LRBA has been previously detected in the endoplasmic reticulum, trans-Golgi network, endocytic vesicles, lysosomes and plasma membrane in immune cells.3,4 Typically, this transport of molecules throughout the cell is controlled by the recruitment of proteins into coated vesicles that are transported from the trans-Golgi network toward the endosomes.11 Thus, we aimed to study the intracellular localization of LRBA upon inhibition of the endocytic pathway, by using BFA. BFA prevents the assembly of coat proteins onto the membrane by inhibiting the GTP-dependent interaction of ADP ribosylation factor (ARF) GTPases with the Golgi membrane, impairing the formation of transport vesicles.12

We treated MP with BFA on the steady state or after LPS stimulation. To verify the effect of the exposure with BFA, we evaluated the intracellular production of TNF-alpha. BFA prevents the secretion of cytokines by inducing intracellular accumulation of secretory vesicles. Non-stimulated MP did not produce detectable levels of TNF-α, however, this increased upon LPS stimulation. After BFA exposure, the accumulation of TNF-alpha-positive vesicles in LPS-stimulated MP was observed (Fig. 1A). Strikingly, the exposure of MP to BFA resulted in an altered intracellular distribution of LRBA. Cells exposed to BFA showed less LRBA staining in the cytoplasm, an effect independent on the LPS exposure (Fig. 1A). To confirm the decrease in LRBA staining after exposure to BFA, we evaluated the expression of this molecule in PMA/Ionomycin-stimulated peripheral blood mononuclear cells (PBMC) w/o BFA by FACS. These results were compared to those from IFN-gamma intracellular staining in the same cells. The intracellular accumulation of IFN-gamma was evident after BFA exposure. On the contrary, LRBA expression decreased after BFA (Fig. 1B). Taken together, these results demonstrated that disruption of ARF GTPases is sufficient to prevent trafficking of LRBA from the Golgi apparatus to endosomes vesicles, and consequently we observe an intracellular decrease in the LRBA expression.

Colocalization of LRBA with vesicular markers

The results above demonstrate that blocking vesicular trafficking alters the intracellular distribution of LRBA. To understand this better, we dissected the intracellular localization of LRBA, targeting either early (EEA1+ or Rab5+) or late endosomes (Rab7+), lysosomes (LAMP1+, CD63+), lysotracker (acidic organelles such as peroxisomes, some endosomes, phagosomes, autophagosomes and Lysosomes) or endoplasmic reticulum (PDI+) in MP cells w/o LPS stimulation. We also included transferrin to trace vesicles involved in the trafficking of early and recycling endosomes.13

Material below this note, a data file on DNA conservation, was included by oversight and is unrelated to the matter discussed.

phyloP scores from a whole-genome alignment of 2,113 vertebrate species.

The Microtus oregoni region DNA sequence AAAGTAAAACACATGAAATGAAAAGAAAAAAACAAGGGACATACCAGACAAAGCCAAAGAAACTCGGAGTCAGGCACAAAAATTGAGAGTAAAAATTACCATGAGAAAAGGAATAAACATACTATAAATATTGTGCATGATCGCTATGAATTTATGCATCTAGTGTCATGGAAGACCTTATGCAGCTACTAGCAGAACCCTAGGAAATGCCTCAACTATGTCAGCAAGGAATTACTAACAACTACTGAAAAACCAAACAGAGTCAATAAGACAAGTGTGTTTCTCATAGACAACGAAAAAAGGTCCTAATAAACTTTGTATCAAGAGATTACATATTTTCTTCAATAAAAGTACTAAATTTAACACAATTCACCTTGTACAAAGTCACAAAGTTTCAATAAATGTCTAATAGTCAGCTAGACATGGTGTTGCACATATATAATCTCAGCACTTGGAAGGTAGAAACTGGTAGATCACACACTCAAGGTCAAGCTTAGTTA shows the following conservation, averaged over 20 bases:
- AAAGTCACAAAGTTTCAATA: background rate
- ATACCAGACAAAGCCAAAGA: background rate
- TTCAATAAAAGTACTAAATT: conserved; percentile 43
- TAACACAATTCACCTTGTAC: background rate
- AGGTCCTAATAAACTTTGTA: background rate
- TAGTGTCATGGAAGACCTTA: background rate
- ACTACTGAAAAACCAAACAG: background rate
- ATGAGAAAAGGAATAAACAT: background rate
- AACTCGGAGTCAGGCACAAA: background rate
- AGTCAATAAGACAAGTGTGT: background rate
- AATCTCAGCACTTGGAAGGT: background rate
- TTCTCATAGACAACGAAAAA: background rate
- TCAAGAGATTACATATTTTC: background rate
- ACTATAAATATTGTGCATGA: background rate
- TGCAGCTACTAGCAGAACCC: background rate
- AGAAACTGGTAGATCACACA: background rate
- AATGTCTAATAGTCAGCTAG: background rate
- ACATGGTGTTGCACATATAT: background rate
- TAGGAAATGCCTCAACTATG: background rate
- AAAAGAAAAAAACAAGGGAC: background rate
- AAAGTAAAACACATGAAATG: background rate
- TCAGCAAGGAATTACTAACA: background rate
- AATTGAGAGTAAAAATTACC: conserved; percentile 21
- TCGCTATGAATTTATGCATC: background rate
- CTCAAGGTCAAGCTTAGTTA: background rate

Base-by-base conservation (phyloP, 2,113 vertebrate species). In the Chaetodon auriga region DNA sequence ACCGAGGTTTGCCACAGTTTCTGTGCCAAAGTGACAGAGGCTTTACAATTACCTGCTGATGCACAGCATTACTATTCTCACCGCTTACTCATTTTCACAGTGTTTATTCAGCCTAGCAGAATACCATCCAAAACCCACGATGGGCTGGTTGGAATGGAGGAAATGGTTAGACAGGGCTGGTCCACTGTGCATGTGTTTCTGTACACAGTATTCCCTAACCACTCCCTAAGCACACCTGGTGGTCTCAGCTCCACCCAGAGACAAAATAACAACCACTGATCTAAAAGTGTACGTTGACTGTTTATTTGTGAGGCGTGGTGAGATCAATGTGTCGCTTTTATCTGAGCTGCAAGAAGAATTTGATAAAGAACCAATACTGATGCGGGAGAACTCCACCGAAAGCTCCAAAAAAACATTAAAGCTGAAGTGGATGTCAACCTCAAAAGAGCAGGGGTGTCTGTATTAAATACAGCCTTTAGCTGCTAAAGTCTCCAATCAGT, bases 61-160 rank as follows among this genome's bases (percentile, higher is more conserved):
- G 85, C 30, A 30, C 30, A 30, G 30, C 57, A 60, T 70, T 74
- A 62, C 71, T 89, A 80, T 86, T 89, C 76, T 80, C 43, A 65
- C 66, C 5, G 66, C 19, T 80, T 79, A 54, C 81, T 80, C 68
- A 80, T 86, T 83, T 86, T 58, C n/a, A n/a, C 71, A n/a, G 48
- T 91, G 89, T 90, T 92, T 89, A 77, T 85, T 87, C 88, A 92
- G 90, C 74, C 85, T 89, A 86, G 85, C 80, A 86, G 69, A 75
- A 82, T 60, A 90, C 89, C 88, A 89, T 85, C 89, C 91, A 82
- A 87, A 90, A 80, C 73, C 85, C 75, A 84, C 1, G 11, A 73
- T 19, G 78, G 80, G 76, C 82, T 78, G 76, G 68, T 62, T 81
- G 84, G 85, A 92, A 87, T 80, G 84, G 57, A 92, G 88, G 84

We did not observe significant differences in the colocalization of LRBA with the different markers in MP unexposed or exposed to LPS. Percentages of LRBA colocalization with EEA-1, Rab5 and Rab7 were 76.4±12, 83.4±4 and 76.9±6 without stimuli and 81.3±4, 78.9±6 and 76.6±6 with LPS, respectively and the colocalization pattern with these markers was very homogeneous among cells (Fig. 2A). To a lesser extent, LRBA colocalized with Lysotracker, transferrin, and PDI (70.7±14, 52.5±13, and 83.1±7 % without stimuli and 68.9±10, 50±15 and 77.3±2 with LPS, respectively); however, the colocalization percentages with these markers were very heterogeneous among cells (Fig. 2A). In a lesser extent, LRBA colocalized with CD63 and LAMP1 (50.7±18 % and 49.9±16 without stimuli and 50.5±19 and 40.3±9 with LPS, respectively) (Fig. 2A). We observed no significant differences between the colocalization of LRBA with early and late endosomal markers (EEA1, Rab5, Rab7, and PDI) in MP. However, this was greater than the colocalization observed with lysosomal markers and transferrin. (Fig. 2A). Fig. 2B shows a representative image of the LRBA colocalization with Rab5 and Rab7 in MP w/o LPS. The LRBA colocalization with the other markers is shown in Fig. S2.

Figure 2.

Colocalization of LRBA with vesicular markers in mononuclear phagocytes (MP).